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While I can appreciate the effort in the comparison the biggest factor here isn't mentioned. Are we talking all-season RFTs vs all-season non-RFT? Or max performance summer RFT vs an equivalent max performance summer non-RFT? I can tell you in comparing the latter that the Pilot Super Sports I changed to were superior in all aspects. There's too many variables when not naming exact tires being compared.
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      05-01-2016, 10:34 PM   #11
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Quote:
Originally Posted by rolltidef32 View Post
There is a nice debate going on in the Wheel and Tire section about changes in the precision and handling that can occur when switching from the BMW standard Run Flat tires, to Go Flat tires.

The Track Packages that are now offered on several models come standard with Michelin Pilot Super Sport Go Flat tires. ///M models also run this set up.

Is anyone aware of any suspension part or calibration set up changes that come from the factory once the change is made to non-RFTs? I've taken the RFTs off of my BMWs for about 10 years now, but don't feel this modification changes the dynamics of the car in a way that is negative and noticeable.

We all know the gains of going non-RFT (ride comfort, etc), so that is not the subject of the thread.

If anyone has made any chassis or suspension changes themselves following the tire switch, what changes did you make? What prompted the changes? What do you experience that is different, better/worse with these changes?
You know there doesn't seem to be any differences as far as alignment goes between a 335i RWD Sport Suspension and a 340i RWD Sport Suspension. They seem to point to the same place as far as ISTA+ goes.
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      05-02-2016, 09:16 AM   #12
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Quote:
Originally Posted by rolltidef32 View Post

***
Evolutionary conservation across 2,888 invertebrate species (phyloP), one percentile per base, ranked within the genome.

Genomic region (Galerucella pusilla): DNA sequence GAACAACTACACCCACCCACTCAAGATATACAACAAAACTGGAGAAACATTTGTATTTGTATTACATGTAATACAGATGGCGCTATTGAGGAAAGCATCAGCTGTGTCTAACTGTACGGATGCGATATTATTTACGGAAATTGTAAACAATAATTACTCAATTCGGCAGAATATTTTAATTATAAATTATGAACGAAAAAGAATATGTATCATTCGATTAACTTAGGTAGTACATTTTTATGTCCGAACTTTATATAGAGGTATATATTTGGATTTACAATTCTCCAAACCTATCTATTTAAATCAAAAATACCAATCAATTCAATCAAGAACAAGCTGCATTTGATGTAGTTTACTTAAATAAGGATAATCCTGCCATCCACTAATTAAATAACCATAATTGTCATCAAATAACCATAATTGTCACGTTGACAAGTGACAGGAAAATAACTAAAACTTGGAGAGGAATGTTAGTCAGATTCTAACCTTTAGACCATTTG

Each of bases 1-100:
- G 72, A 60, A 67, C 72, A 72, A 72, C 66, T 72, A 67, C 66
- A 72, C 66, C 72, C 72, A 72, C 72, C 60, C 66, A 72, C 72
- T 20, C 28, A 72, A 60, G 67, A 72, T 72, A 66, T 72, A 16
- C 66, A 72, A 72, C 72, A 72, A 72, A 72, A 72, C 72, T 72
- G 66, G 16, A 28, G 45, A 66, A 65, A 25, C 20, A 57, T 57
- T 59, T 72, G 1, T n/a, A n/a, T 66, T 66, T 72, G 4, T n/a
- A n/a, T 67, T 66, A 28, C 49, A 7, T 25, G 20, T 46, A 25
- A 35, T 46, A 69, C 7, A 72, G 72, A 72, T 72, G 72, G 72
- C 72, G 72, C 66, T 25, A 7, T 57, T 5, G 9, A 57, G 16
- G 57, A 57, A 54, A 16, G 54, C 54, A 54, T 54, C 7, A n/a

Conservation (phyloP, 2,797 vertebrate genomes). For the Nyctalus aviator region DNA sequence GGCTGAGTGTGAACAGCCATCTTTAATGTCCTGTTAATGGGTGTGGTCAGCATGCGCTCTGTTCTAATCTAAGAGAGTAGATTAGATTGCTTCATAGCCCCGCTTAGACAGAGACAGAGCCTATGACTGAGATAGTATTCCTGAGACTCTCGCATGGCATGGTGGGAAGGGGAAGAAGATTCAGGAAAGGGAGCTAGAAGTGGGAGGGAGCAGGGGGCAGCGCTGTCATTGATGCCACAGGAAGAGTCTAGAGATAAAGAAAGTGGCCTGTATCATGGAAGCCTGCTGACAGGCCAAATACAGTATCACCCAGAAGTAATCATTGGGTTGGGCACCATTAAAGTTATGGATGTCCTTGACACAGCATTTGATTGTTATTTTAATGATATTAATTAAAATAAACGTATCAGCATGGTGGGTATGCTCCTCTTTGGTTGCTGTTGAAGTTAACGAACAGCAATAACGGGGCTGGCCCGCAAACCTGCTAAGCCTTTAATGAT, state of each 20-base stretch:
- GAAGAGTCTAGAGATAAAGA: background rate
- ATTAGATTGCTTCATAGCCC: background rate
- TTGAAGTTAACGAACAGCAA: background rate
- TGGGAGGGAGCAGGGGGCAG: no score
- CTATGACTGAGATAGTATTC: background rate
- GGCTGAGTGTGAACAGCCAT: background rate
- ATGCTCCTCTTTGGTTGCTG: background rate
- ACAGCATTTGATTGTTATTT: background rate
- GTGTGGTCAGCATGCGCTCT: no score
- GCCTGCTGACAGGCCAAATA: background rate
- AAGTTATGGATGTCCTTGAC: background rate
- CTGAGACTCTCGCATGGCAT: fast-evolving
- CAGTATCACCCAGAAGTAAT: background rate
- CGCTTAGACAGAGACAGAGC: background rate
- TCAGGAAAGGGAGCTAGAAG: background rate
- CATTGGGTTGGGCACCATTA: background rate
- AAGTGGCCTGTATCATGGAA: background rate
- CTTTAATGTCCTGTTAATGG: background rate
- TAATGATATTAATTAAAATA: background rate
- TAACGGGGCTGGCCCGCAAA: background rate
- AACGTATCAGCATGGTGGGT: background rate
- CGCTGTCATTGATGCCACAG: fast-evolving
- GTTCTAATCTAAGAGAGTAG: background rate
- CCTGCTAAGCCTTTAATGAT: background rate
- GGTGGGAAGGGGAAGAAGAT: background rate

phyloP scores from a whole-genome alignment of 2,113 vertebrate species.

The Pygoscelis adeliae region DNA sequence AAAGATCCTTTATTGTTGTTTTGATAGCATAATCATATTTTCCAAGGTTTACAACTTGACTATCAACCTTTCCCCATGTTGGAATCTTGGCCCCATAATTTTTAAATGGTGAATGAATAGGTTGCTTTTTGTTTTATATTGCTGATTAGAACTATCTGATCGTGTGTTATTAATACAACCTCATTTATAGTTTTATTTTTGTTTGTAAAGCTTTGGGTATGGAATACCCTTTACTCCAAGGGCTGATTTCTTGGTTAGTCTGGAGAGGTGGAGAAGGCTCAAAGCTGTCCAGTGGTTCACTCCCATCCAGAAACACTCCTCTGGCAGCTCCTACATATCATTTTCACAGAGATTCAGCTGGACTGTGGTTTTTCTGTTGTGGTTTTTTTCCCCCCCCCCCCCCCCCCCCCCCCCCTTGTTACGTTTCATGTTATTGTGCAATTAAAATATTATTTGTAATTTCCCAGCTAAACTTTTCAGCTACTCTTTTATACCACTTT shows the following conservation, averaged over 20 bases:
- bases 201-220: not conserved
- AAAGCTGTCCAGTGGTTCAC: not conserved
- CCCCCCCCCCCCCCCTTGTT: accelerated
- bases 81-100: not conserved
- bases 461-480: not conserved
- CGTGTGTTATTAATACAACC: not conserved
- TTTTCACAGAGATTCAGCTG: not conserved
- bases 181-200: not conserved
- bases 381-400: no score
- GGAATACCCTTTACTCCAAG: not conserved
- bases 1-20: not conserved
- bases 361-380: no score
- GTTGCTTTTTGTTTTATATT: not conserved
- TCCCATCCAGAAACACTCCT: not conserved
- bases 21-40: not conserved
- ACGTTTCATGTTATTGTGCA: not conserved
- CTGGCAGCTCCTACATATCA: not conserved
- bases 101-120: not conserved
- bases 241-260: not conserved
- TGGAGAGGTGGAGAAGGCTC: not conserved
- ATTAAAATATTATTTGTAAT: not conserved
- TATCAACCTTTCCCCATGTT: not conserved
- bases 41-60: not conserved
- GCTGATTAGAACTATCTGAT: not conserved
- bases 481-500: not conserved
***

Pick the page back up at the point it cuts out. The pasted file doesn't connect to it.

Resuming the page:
There is a nice debate going on in the Wheel and Tire section about changes in the precision and handling that can occur when switching from the BMW standard Run Flat tires, to Go Flat tires.

The Track Packages that are now offered on several models come standard with Michelin Pilot Super Sport Go Flat tires. ///M models also run this set up.

Is anyone aware of any suspension part or calibration set up changes that come from the factory once the change is made to non-RFTs? I've taken the RFTs off of my BMWs for about 10 years now, but don't feel this modification changes the dynamics of the car in a way that is negative and noticeable.

We all know the gains of going non-RFT (ride comfort, etc), so that is not the subject of the thread.

If anyone has made any chassis or suspension changes themselves following the tire switch, what changes did you make? What prompted the changes? What do you experience that is different, better/worse with these changes?
Hmmm... I see where you are going here. Good thinking!
Right off the bat, the Track & Handling Package automatically includes VSS (Variable Sport Steering). VSS is supposed to have "increased agility on winding roads and more safety at high speeds (Bmwusa.com website). To me, this says that the steering ratio is quicker overall, while also having a more relaxed ratio near on center. In addition, VSS is a completely different steering rack, than the regular unit. VSS steering ratio is 14.5:1 while the standard rack ratio is 15:1, if I remember correctly.

In addition all BMWs with electric steering also incorporate Servotronic. We know that Servotronic varies steering assist based upon speed. I mention this here because, in the past, different models had different Servotronic Settings. Looking at the Servotronic coding for my 535i, I saw that the M5, 550i, 528i, as well as different regions (usa, europe, etc) all had different steering assist values. BMW literally tailored each vehicle to have its own assist profile. The part # for the Servotronic computer is the same for all those models, but the actual programming changed its operating behavior based upon coding.

Could BMW be doing something similar with the F30? Most likely they are. I'll have to dig around a bit and see if I can find the actual values. Once the Track & Handling Package is added to the VO (vehicle equipment list), every module in the car is privy to the fact that the car has the option, and can (but not all do) run different parameters based upon that option.

Furthermore, all Track Package cars include Adaptive M Suspension.
Again, I would be willing to bet the Track Package has its own coding settings here too.

Looking at this, Is the Track and Handling Package optimized for the track?
Or is it just the best of what BMW already had available, paired with PSS and sold together? I won't be sure until I see the actual differences in programming (if there are any), because the hardware between track and non track is eerily similar.

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      05-02-2016, 09:59 AM   #13
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Quote: